In the Kirinyaga region, at the base of Mount Kenya, fertile volcanic soil drapes broad, gently rounded slopes that cradle perennial fresh water streams. While fertile terroir is ideal, most would agree cup quality comes from Kenya’s notable commitment to processing cherry. The entire regimen is sometimes referred to as the 72 hour process, a triple ferment process where the third stage utilizes fresh water to remove any lingering fruit. Farmers are encouraged to become members of a cooperative, which markets and sells coffee on the whole communities behalf. Most farmers in Kenya are smallholders and typically produce enough cherry for just a few bags. Washing stations are often called ‘factories’ and play an enormous role in the quality of the final product.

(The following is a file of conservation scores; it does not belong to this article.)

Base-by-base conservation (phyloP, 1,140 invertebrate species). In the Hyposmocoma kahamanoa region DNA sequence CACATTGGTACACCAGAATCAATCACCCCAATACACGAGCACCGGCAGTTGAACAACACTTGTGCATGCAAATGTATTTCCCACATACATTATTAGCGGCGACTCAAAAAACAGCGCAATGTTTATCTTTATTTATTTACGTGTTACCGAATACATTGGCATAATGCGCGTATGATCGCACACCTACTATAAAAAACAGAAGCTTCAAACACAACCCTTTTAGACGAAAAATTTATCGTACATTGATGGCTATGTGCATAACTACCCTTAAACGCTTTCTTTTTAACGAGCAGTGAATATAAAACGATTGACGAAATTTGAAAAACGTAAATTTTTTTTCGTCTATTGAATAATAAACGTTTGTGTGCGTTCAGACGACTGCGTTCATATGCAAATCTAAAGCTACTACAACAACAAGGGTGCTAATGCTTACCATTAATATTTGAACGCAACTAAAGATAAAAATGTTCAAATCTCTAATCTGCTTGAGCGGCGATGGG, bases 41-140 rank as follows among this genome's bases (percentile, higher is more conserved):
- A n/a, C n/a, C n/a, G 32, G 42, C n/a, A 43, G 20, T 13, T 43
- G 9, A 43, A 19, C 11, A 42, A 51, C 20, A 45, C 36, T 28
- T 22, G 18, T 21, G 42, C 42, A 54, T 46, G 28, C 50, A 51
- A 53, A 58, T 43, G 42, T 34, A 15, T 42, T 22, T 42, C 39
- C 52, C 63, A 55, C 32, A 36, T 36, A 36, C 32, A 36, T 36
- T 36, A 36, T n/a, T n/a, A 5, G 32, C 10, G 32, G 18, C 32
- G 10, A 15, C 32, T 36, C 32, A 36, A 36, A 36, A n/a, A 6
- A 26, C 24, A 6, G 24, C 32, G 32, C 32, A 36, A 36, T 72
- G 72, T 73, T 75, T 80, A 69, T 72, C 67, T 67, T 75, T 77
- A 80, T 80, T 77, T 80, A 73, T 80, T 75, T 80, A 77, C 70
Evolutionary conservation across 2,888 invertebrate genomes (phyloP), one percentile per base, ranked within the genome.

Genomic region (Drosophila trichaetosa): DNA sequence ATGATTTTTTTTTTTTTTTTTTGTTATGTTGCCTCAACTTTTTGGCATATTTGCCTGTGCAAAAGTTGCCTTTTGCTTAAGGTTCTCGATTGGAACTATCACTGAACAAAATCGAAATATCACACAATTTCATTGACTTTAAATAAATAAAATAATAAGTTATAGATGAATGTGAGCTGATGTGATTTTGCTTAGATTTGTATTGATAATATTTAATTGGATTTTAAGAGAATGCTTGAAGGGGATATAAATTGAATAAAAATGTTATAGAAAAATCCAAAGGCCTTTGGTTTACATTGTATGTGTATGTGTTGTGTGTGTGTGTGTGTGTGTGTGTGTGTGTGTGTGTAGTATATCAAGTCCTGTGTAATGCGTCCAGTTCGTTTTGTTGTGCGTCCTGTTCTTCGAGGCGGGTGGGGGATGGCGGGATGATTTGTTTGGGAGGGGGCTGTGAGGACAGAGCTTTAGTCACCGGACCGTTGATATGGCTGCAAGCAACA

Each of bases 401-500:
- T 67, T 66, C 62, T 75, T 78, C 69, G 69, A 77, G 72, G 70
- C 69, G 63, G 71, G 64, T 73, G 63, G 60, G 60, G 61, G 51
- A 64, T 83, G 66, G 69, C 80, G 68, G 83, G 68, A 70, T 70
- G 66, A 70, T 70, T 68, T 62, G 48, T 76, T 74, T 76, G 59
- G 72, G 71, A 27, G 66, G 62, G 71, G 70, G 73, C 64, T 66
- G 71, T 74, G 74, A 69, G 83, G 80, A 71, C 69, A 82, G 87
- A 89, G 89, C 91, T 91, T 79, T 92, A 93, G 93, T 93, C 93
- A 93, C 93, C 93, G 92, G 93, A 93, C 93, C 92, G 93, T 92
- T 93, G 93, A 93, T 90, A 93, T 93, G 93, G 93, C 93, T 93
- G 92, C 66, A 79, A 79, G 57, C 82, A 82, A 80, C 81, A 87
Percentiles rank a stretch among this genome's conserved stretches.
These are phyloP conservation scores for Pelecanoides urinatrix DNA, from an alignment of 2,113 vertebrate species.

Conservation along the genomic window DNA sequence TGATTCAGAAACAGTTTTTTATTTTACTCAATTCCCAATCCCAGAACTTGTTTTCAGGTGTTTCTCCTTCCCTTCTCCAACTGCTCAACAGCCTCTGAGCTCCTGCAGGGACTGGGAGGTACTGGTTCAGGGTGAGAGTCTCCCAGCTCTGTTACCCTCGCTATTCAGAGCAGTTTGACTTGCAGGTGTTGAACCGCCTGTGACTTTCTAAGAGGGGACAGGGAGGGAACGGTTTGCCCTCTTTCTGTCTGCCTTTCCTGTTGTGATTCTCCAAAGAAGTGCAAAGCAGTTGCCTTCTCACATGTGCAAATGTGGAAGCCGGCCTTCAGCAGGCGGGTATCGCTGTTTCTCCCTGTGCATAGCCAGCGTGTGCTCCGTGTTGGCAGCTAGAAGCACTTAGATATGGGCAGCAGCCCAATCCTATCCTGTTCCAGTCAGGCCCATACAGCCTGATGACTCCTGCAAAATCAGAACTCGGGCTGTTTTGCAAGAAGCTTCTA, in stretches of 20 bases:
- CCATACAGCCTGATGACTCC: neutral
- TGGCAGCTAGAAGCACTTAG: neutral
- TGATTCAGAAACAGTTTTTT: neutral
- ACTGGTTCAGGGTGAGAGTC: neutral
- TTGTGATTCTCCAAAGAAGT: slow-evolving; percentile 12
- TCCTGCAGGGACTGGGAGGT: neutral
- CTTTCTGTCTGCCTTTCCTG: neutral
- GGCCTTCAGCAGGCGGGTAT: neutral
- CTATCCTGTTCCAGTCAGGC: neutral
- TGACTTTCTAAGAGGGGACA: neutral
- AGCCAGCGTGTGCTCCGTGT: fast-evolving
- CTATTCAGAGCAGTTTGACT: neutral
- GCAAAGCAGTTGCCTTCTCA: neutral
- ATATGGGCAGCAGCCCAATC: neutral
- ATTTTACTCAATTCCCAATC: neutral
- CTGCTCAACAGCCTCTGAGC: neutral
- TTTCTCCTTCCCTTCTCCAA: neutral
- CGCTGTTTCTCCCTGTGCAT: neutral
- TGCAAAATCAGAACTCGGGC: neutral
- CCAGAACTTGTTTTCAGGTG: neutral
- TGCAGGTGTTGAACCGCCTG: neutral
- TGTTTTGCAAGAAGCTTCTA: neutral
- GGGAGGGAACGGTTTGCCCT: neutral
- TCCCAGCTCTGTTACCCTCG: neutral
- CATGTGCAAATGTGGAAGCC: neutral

In 1995, The Kii factory was under Ngiriama co-operative society for the first two years, now reorganized as part of Rungeto co-operative society. About 850 farmers supply cherry to this factory resulting in 550 tonnes processed each season. This area is very fertile. One can see the snow-capped peaks of Mount Kenya from Kii factory. The Kii river services their production, fresh water being used for fermenting and processing. This first stage of drying can last around 6 hours before the parchment is gathered and laid in thicker layers for another 5 -10 days. Dry parchment coffee is then delivered to a private mill and put into ‘bodegas’ to rest — these are raised cells made of chicken wire that allow coffees to breathe fully.